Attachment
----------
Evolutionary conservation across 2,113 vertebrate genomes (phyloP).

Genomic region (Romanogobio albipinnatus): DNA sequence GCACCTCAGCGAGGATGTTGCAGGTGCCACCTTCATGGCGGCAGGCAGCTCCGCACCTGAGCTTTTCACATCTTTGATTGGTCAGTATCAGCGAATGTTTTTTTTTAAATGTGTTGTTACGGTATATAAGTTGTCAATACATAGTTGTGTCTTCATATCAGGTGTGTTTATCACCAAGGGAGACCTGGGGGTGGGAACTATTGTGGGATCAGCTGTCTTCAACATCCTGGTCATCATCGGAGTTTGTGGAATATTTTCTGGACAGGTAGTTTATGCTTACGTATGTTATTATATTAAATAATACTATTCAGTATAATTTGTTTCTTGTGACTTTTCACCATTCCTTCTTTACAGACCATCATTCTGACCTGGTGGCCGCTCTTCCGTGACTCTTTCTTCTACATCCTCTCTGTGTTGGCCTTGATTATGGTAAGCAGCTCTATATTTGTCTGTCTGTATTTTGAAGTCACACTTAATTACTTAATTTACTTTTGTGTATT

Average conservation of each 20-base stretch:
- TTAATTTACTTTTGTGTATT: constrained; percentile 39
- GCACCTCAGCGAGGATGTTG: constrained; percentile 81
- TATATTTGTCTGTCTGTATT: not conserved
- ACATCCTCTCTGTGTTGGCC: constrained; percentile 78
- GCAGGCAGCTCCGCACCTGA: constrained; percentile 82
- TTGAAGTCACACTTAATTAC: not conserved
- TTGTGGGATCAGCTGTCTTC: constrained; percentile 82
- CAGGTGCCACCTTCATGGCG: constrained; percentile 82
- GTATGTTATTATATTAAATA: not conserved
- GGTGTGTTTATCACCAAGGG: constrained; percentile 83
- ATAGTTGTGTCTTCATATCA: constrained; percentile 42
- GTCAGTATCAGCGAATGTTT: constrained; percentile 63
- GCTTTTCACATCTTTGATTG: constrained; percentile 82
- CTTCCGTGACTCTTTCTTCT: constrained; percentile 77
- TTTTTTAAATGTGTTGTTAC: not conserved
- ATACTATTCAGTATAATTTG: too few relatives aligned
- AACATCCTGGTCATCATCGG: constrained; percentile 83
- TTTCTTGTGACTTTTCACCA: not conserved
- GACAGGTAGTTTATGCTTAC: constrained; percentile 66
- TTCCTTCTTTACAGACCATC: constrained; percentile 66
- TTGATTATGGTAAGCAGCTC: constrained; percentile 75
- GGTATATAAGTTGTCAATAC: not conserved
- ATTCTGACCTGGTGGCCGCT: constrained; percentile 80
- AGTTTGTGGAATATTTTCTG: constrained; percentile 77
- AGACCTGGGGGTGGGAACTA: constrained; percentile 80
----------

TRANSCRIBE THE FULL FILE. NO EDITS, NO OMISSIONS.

Evolutionary conservation across 2,113 vertebrate genomes (phyloP).

Genomic region (Romanogobio albipinnatus): DNA sequence GCACCTCAGCGAGGATGTTGCAGGTGCCACCTTCATGGCGGCAGGCAGCTCCGCACCTGAGCTTTTCACATCTTTGATTGGTCAGTATCAGCGAATGTTTTTTTTTAAATGTGTTGTTACGGTATATAAGTTGTCAATACATAGTTGTGTCTTCATATCAGGTGTGTTTATCACCAAGGGAGACCTGGGGGTGGGAACTATTGTGGGATCAGCTGTCTTCAACATCCTGGTCATCATCGGAGTTTGTGGAATATTTTCTGGACAGGTAGTTTATGCTTACGTATGTTATTATATTAAATAATACTATTCAGTATAATTTGTTTCTTGTGACTTTTCACCATTCCTTCTTTACAGACCATCATTCTGACCTGGTGGCCGCTCTTCCGTGACTCTTTCTTCTACATCCTCTCTGTGTTGGCCTTGATTATGGTAAGCAGCTCTATATTTGTCTGTCTGTATTTTGAAGTCACACTTAATTACTTAATTTACTTTTGTGTATT

Average conservation of each 20-base stretch:
- TTAATTTACTTTTGTGTATT: constrained; percentile 39
- GCACCTCAGCGAGGATGTTG: constrained; percentile 81
- TATATTTGTCTGTCTGTATT: not conserved
- ACATCCTCTCTGTGTTGGCC: constrained; percentile 78
- GCAGGCAGCTCCGCACCTGA: constrained; percentile 82
- TTGAAGTCACACTTAATTAC: not conserved
- TTGTGGGATCAGCTGTCTTC: constrained; percentile 82
- CAGGTGCCACCTTCATGGCG: constrained; percentile 82
- GTATGTTATTATATTAAATA: not conserved
- GGTGTGTTTATCACCAAGGG: constrained; percentile 83
- ATAGTTGTGTCTTCATATCA: constrained; percentile 42
- GTCAGTATCAGCGAATGTTT: constrained; percentile 63
- GCTTTTCACATCTTTGATTG: constrained; percentile 82
- CTTCCGTGACTCTTTCTTCT: constrained; percentile 77
- TTTTTTAAATGTGTTGTTAC: not conserved
- ATACTATTCAGTATAATTTG: too few relatives aligned
- AACATCCTGGTCATCATCGG: constrained; percentile 83
- TTTCTTGTGACTTTTCACCA: not conserved
- GACAGGTAGTTTATGCTTAC: constrained; percentile 66
- TTCCTTCTTTACAGACCATC: constrained; percentile 66
- TTGATTATGGTAAGCAGCTC: constrained; percentile 75
- GGTATATAAGTTGTCAATAC: not conserved
- ATTCTGACCTGGTGGCCGCT: constrained; percentile 80
- AGTTTGTGGAATATTTTCTG: constrained; percentile 77
- AGACCTGGGGGTGGGAACTA: constrained; percentile 80